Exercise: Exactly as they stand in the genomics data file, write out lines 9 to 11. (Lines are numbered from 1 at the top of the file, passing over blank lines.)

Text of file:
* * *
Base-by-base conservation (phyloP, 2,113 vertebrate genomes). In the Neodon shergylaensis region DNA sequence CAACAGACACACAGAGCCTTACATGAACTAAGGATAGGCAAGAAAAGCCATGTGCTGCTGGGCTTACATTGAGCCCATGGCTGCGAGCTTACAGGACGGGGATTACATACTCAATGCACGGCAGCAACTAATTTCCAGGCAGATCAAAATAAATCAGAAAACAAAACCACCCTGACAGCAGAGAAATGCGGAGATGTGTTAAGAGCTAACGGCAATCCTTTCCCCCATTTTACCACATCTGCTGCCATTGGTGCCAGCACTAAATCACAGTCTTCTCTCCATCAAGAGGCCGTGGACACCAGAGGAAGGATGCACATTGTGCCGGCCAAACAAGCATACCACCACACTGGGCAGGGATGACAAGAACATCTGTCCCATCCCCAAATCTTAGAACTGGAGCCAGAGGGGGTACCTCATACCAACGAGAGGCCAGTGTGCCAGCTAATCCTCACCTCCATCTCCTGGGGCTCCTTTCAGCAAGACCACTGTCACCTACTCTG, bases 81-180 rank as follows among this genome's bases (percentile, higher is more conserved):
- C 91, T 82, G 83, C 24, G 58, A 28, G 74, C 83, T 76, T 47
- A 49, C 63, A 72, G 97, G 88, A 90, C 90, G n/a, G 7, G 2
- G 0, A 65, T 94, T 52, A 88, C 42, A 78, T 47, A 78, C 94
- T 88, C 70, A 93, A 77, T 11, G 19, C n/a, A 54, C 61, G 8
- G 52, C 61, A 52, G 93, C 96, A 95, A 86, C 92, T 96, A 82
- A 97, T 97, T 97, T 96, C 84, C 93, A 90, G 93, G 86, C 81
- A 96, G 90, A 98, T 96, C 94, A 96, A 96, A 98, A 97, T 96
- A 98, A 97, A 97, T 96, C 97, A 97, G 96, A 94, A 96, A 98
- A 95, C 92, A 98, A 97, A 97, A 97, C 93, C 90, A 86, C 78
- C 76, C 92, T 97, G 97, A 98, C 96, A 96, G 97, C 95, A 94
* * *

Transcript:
- A 98, A 97, A 97, T 96, C 97, A 97, G 96, A 94, A 96, A 98
- A 95, C 92, A 98, A 97, A 97, A 97, C 93, C 90, A 86, C 78
- C 76, C 92, T 97, G 97, A 98, C 96, A 96, G 97, C 95, A 94